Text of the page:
else
{
CheckStarterMotor
CheckEngineBlock
}
39
Selection Example –
Car Repair (cont)
if (motor turns)
then
{
CheckFuel
CheckSparkPlugs
CheckCarburator
}
else
{
CheckStarterMotor
CheckEngineBlock
}
Should be a
true or false
condition.
40
Selection Example -Car Repair (cont)
if (motor turns)
then
{
CheckFuel
CheckSparkPlugs
CheckCarburator
}
else
{
CheckStarterMotor
CheckEngineBlock
}
Sequence if
the condition
is true.
41
Selection Example -Car Repair (cont)
if (motor turns)
then
{
CheckFuel
CheckSparkPlugs
CheckCarburator
}
else
{
CheckStarterMotor
CheckEngineBlock
}
Sequence if the
condition is
false.
42
Selection Example -- Reciprocals
Q. Give an
Examples:
algorithm for
computing the
reciprocal of a
number.
Reciprocal of 2:
1/2
Reciprocal of -3/4:
1/(-3/4) = -4/3
Reciprocal of 0:
“undefined”
43
Selection Example – Reciprocals (cont)
Algorithm:
Q. Give an
algorithm for
computing the
reciprocal of a
number.
input Num
if (Num is not equal 0)
then
{
output 1/Num
}
else
{
output "infinity"
}
44
Selection Example-- Reciprocals
Algorithm:
Num is a variable
whose value
depends on the
actual number the
user provides.
input Num
if (Num is not equal 0)
then
{
output 1/Num
}
else
{
output "infinity"
}
45
Selection Example – Reciprocals
(cont)
Algorithm:
Condition depends
on the value of
Num
input Num
if (Num is not equal 0)
then
{
output 1/Num
}
else
{
output "infinity"
}
46
Selection Example – Reciprocals
(cont)
Algorithm:
For a given value
of Num, only one
of these two
sequences can be
executed
input Num
if (Num is not equal 0)
then
{
output 1/Num
}
else
{
output "infinity"
}
47
Selection Example – Reciprocals
(cont)
Algorithm:
Executed if Num
is not equal to 0
input Num
if (Num is not equal 0)
then
{
output 1/Num
}
else
{
output "infinity"
}
48
Selection Example – Reciprocals
(cont)
Algorithm:
Executed if Num
is equal to 0
input Num
if (Num is not equal 0)
then
{
output 1/Num
}
else
{
output "infinity"
}
49
Selection -- Exercise
Will the following algorithms produce the same output?
Algorithm 1:
input Num
if (Num is not equal 0)
then
{
output 1/Num
}
else
{
output "infinity"
}
Algorithm 2:
input Num
if (Num is not equal 0)
then
{
output 1/Num
}
output "infinity"
50
Selection – Several Conditions
• What if several conditions need to be satisfied?
if ( today is Wednesday and the time is 10.00am )
then
{
Go to CSE1301 Lecture
}
else
{
Go to Library
}
Solution 1
51
Selection – Several Conditions (cont)
if ( today is Wednesday )
then
{
if ( the time is 10.00am )
then
{
Go to CSE1301 Lecture
}
}
else
...etc...etc...etc...
Often called a
“nested selection”
Solution 2
52
Selection – At Least One of
Several Conditions
• What if at least one of several conditions
needs to be satisfied?
if ( I feel hungry or the time is 1.00pm or my
mate has his eye on my lunch )
then
{
Eat my lunch now
}
53
Components of an Algorithm
Values and Variables
Instruction (a.k.a. primitive)
Sequence (of instructions)
Selection (between instructions)
• Repetition (of instructions)
• Abstractions (with Objects and Methods)
• Documentation (beside instructions)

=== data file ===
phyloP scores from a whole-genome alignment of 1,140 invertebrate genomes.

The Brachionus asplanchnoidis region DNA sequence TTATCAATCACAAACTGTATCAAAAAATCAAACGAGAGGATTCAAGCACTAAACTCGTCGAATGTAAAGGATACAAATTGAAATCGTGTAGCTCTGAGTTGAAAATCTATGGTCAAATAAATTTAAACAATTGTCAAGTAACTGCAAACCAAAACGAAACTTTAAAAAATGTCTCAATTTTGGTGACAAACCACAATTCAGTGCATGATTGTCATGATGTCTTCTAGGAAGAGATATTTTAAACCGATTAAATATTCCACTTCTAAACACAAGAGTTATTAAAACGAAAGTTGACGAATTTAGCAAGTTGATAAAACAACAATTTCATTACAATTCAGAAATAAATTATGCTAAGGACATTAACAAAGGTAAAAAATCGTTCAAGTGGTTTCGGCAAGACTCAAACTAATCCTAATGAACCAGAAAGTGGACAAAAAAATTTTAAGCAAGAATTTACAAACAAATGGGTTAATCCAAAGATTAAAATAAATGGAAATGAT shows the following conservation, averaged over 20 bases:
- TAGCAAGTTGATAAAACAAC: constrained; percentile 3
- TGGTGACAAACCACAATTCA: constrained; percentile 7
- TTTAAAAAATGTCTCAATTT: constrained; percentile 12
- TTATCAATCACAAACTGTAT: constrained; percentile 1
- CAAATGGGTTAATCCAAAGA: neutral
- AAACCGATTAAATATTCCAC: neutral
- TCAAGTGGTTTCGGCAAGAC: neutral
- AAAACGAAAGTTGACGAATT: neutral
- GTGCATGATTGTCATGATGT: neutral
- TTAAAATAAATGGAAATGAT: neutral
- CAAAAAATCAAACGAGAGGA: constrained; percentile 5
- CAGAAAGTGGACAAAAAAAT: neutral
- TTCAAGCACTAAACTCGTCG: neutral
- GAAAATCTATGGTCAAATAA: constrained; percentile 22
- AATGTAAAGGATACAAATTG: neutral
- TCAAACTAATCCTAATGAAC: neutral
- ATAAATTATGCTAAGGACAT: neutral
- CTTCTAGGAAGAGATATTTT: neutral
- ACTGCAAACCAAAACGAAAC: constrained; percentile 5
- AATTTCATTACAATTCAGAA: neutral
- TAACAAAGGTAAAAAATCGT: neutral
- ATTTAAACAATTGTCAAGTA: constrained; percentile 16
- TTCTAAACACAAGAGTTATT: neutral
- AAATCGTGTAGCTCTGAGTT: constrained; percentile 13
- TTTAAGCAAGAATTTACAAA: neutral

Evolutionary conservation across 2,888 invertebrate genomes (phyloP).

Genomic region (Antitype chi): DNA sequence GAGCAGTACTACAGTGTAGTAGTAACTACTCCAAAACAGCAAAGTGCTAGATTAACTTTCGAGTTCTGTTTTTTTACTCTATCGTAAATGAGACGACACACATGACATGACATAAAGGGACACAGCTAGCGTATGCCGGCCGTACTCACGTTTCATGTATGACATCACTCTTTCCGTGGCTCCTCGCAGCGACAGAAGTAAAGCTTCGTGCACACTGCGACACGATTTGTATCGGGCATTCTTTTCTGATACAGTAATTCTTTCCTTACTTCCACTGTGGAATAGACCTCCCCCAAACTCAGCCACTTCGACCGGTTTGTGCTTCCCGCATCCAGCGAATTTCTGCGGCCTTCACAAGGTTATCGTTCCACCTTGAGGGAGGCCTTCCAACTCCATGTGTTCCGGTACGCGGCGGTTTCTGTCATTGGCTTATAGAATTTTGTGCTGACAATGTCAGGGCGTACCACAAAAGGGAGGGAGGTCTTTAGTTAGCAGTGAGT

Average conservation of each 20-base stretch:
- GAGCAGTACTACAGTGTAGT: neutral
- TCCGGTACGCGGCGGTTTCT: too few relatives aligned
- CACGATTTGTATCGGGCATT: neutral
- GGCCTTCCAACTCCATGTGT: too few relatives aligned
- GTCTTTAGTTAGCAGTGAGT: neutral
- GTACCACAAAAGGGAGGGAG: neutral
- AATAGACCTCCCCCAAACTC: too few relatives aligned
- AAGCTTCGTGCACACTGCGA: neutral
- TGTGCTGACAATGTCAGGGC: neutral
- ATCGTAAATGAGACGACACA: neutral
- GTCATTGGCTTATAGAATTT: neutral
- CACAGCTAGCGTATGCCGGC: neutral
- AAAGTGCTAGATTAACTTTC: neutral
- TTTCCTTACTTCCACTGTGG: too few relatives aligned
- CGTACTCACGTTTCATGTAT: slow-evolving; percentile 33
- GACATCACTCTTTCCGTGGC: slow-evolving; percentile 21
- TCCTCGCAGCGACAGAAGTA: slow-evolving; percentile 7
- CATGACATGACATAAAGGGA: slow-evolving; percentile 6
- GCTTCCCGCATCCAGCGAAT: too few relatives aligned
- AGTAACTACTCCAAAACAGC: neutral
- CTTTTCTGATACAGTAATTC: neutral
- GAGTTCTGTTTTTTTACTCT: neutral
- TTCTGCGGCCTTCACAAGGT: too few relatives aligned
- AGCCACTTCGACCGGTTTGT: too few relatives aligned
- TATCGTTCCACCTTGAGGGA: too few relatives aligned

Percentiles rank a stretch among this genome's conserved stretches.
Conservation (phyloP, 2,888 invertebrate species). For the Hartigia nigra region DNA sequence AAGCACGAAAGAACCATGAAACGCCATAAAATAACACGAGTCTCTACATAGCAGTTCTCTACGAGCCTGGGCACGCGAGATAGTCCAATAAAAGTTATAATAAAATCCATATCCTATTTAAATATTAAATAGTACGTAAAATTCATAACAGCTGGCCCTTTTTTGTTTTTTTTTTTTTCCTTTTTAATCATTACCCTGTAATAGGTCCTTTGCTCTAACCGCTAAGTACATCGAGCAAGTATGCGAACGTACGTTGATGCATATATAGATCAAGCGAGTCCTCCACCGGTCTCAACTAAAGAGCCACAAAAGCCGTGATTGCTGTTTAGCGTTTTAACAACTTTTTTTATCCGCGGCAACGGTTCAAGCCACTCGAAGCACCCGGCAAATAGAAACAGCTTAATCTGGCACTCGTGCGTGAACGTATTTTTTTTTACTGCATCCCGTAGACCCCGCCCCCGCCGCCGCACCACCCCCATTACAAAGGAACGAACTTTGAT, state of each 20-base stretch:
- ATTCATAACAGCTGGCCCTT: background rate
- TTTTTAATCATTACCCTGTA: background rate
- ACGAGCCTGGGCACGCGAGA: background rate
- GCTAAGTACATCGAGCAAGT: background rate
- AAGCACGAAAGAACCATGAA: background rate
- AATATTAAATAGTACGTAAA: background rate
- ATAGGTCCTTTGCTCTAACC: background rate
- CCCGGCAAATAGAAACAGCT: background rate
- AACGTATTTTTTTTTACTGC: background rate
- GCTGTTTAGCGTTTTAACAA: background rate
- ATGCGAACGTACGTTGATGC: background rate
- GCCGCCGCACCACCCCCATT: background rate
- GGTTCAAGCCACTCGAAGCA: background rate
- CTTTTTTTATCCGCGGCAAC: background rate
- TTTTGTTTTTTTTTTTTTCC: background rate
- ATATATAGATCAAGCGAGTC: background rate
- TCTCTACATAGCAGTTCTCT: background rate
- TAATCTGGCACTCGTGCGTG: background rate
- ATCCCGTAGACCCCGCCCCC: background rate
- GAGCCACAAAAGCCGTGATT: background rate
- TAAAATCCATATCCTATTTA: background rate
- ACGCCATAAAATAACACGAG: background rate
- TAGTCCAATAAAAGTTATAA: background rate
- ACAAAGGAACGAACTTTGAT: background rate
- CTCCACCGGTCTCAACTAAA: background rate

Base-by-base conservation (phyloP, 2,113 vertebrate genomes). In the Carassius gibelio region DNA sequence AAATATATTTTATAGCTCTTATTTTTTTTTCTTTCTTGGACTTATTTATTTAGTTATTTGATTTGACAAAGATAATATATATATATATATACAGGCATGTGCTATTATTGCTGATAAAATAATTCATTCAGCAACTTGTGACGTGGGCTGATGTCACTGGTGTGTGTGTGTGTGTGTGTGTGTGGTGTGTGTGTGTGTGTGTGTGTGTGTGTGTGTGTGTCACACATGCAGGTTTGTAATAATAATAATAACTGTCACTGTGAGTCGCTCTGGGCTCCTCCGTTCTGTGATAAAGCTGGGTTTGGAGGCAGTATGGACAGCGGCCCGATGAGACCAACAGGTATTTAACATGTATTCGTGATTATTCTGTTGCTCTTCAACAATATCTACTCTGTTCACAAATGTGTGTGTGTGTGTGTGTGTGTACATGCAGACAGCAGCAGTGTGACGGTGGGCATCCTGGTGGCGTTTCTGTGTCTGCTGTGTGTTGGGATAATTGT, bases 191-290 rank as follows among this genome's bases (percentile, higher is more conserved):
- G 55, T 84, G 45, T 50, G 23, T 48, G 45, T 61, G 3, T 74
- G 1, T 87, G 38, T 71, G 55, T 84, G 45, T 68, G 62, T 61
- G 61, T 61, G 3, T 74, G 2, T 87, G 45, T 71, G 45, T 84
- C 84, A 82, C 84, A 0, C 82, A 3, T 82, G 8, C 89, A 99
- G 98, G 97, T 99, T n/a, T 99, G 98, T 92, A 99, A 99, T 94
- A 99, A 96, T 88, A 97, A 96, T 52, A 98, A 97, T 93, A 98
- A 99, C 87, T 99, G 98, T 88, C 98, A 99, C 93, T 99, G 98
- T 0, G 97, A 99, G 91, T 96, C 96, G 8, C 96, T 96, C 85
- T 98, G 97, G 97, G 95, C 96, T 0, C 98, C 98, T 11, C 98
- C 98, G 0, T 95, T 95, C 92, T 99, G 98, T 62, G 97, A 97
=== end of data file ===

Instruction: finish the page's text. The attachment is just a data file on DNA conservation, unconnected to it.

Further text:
54
Repetition
• Repeat an instruction...
– ...while (or maybe until) some condition
occurs
– Test the condition each time before
repeating the instruction
• Also known as iteration or loop
• Example:
– Algorithm for leaving the maze
55
Example
“run through the maze always sticking to the wall on your left”
repeat
if “no wall left”
then turn left, step
ahead
else if “no wall ahead”
then step ahead
else turn right
until “at exit”
Danger: endless loop if termination test not correct
56
Components of an Algorithm
Values and Variables
Instruction (a.k.a. primitive)
Sequence (of instructions)
Selection (between instructions)
Repetition (of instructions)
• Abstractions (with Objects and Methods)
=> Object-orientation (next lectures)
• Documentation (beside instructions)
57
Documentation
• Records what the algorithm does
• Describes how it does it
• Explains the purpose of each component of
the algorithm
• Notes restrictions or expectations
• Example:
– Getting a date
58
Documentation -- Example
Think of something romantic to do
decide on time and location
Work through address book to look for a person
initialise booking to “unsuccessful”
until (successfully booked)
{
get next Name in little black book
AskOnDate(Name, Time, Location)
DetermineBookingSuccess
}
Assumes that I will find someone in the book before it runs out
SighWithRelief
59
Components of an Algorithm
Values and Variables
Instruction (a.k.a. primitive)
Sequence (of instructions)
Selection (between instructions)
Repetition (of instructions)
• Abstractions (with Objects and Methods)
=> Object-orientation (next week)
Documentation (beside instructions)
60
Analysis of Algorithms
we are interested in...
• Well-definedness (otherwise it’s not an algorithm)
• Correctness (does it fulfill the specification?)
• Termination (does it always end?)
• Resource consumption (time and memory)
61
Example
picking the lightest item...
1.
2.
3.
4.
5.
6.
7.
8.
put first item on scale
memorize weight
take item from scale in hand
repeat
put next item on scale
compare to memorized weight
take lighter item in hand; put other item away
until no more items left
...is this well-defined?
...can we be sure that this always terminates with the correct item in hand?
62
The Software Development Process
•
•
•
•
•
•
Define the problem clearly
Analyse the problem thoroughly
Design an algorithm carefully
Code the algorithm efficiently
Test the code thoroughly
Document the system lucidly
63
Summary
• Problem Solving Process
• Algorithms
• Components of Algorithms
– Values and Variables
– Instructions
– to be continued…(with Abstractions)
• Documentation
• Analysis of Algorithms
64